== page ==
Copyright music expiration For Many Copyright Music Expiration is a Luxury for Worry If you copyright music, expiration isn't something you have to worry about, at least not in your lifetime. The music that you've written is copyrighted the moment you've put it onto paper or recorded it being played. The reason you don't have to worry about expiration is because the music is protected until 70 years after the death of the author. In the case of your music, that author would be you. This rule about copyright music expiration was first put into place so that the families and heirs of an author could still earn royalties even after his or her death. Ultimately this means that if you've taken the steps to copyright your music and have registered the copyright then your music will be protected throughout your lifetime until 70 years after you or the last surviving author (assuming a collaboration) are no longer living. Copyright music expiration is not something you should make a primary concern unless you are having issues of someone respecting and/or honoring your copyright at the moment. You should take comfort in the fact that as long as you are alive you are the only one who can assign your copyright to another person and as long as you haven't given up your ownership of the music it still belongs to you. This is different however if your copyrighted music was work made for hire. If that is the case then you cannot have ownership of the music, as it never legally belonged to you no matter what form it was in when it changed hands. Works made for hire have different copyright music expiration than those that were owned by the creator. With works made for hire, the copyrights are in effect for 95 years from the original publication date or for 120 years from the creation of the work whichever of the two is shorter. For most beginning musician?s copyright music expiration date isn't as important as getting that first gig or earning that first dollar as a result of the music he or she writes and/or plays. It's about art for many and about survival for others. The latter are quite often the ones that are taken advantage of. These are the authors who don't protect themselves as they should and end up failing to register their music because the idea of buying food seemed more pertinent to survival at the moment. This is often the case, particularly among street musicians and it's something that was becoming a growing problem immediately after hurricane Katrina devastated New Orleans taking with it many of the homes of starving musicians along with many pieces of music that will never become copyright music, expiration or not, those works are gone forever except in the mind of their creators. who could barely scrape together the money to pay $100 a month for a hovel they shared with 6 or 7 other people in order to keep expenses down and avoid living on the streets. The building not only of homes for those musicians displaced as a result of Katrina's devastation is wonderful but even more than that is the fact that there are organizations that are dedicated to creating a community for these musicians so that maybe many of the struggling artists won't be taken advantage of or have to face the decision to register their music in order to protect and copyright music expiration for their future heirs or to risk loosing their claim over the music they wrote in order to eat or pay the rent or buy groceries.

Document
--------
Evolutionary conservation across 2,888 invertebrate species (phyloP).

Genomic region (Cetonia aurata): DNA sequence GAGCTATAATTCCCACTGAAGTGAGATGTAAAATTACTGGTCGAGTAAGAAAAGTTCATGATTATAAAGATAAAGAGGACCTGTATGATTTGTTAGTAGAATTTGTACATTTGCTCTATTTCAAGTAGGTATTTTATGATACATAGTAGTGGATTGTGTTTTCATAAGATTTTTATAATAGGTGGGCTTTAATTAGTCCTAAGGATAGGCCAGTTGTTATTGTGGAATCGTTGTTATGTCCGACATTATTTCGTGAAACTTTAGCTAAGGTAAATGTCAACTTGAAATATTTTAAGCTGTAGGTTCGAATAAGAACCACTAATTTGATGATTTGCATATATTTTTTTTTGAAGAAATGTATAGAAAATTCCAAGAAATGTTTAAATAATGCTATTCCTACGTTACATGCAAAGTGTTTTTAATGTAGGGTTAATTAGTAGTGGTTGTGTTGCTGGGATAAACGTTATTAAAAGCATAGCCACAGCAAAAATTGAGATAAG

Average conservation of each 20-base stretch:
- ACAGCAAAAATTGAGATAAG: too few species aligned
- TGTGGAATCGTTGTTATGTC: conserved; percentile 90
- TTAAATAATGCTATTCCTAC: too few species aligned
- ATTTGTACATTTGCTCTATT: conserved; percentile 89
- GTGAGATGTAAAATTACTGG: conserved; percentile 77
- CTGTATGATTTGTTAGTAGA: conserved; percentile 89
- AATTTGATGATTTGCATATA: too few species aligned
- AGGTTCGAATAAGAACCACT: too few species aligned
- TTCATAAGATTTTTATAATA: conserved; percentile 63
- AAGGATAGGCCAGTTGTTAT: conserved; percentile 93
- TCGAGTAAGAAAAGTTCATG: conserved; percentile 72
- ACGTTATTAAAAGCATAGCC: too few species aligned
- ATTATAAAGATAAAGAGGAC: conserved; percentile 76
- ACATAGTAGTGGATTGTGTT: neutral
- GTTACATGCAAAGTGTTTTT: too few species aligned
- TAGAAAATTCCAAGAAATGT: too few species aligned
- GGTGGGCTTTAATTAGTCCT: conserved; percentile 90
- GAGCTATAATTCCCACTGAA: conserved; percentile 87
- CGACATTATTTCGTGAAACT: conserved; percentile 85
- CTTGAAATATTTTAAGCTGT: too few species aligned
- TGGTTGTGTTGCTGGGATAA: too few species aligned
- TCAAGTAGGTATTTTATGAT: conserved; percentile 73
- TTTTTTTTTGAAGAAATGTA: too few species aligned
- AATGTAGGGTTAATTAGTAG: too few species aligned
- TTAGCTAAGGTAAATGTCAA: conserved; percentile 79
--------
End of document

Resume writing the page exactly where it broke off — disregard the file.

Music copyright infringement How Does Music Copyright Infringement Affect Me? Music copyright infringement happens all around us every day, by both well meaning people downloading music from their favorite social networking site to the guy who?s reselling MP3s. To be certain, most people who commit music copyright infringement don?t realize what?s going on, and are in turn doing something very illegal and prosecutable in the United States. Copyright Infringement, as defined by Wikipedia.org states: ?Copyright infringement (or copyright violation) is the unauthorized use of material that is protected by intellectual property rights law particularly the copyright in a manner that violates one of the original copyright owner's exclusive rights, such as the right to reproduce or perform the copyrighted work, or to make derivative works that build upon it. The slang term bootleg (derived from the use of the shank of a boot for the purposes of smuggling) is often used to describe illicitly copied material.? We?ve all heard of ?bootleg? recordings ? usually audio recordings taken from concerts and sold on home made cassettes or CDs and distributed (sometimes out of the trunk of a car) to anyone that will buy. Bootleg recordings have changed, however, as music copyright infringement has branched into video recordings. Music copyright infringement has exploded with the advent of the internet, and now people from all over the world are sharing every type of imaginable file ? from eBooks to audio to music ? and small label artists began feeling the pinch years ago. However, many new and older artists are beginning to see the beauty of the internet, and are offering their music for sale track-by-track on iTunes and other MP3 sales websites, as well as through their own band websites and MySpace pages. The internet has exploded in the possibilities it?s given up and coming musicians to become visible, while at the same time drastically increasing the number of music copyright infringement cases ? some of which were against innocent people who just weren?t informed. Music copyright infringement cases have helped to create organizations that protect the fair use of an item, such as a song. Organizations such as CreativeCommons.com and the Electronic Frontier Foundation help individuals to know their rights under copyright acts. While there are organizations that help you understand your rights as a purchaser of copyright use, there are organizations that want to limit the ways in which you use the products you buy. It is rumored, for example, that record distribution and production companies want to limit the ways in which you use the music you buy ? they don?t want you to put it on your computer or make a Mix Tape or CD from it ? for fear of ?sharing.? It seems to me, however, when music publishers and distribution companies limit uses like this, they?re opening up a tidal wave of music copyright infringement cases. By limiting the use of purchased material, the companies are alienating their client base and pushing all their sales away from physical products and toward electronic ones ? which are much harder to control. A way in which these companies tried to limit the uses was by creating a DRM program, which severely limited the where a CD could be played (on one computer, for instance). And, in one drastic measure, Sony placed a DRM program on all their CDs in the Winter of 2005, and severely crippled several networks when their ?program? was actually malware that seriously crippled network security. As you can see, music copyright infringement is something that is currently being fought between end users and music production and distribution companies. In this new century, we must find a way to retain copyright, and allow the customers to use the products they buy in a meaningful way, or otherwise the market will shift and the industry as we know it will be abandoned.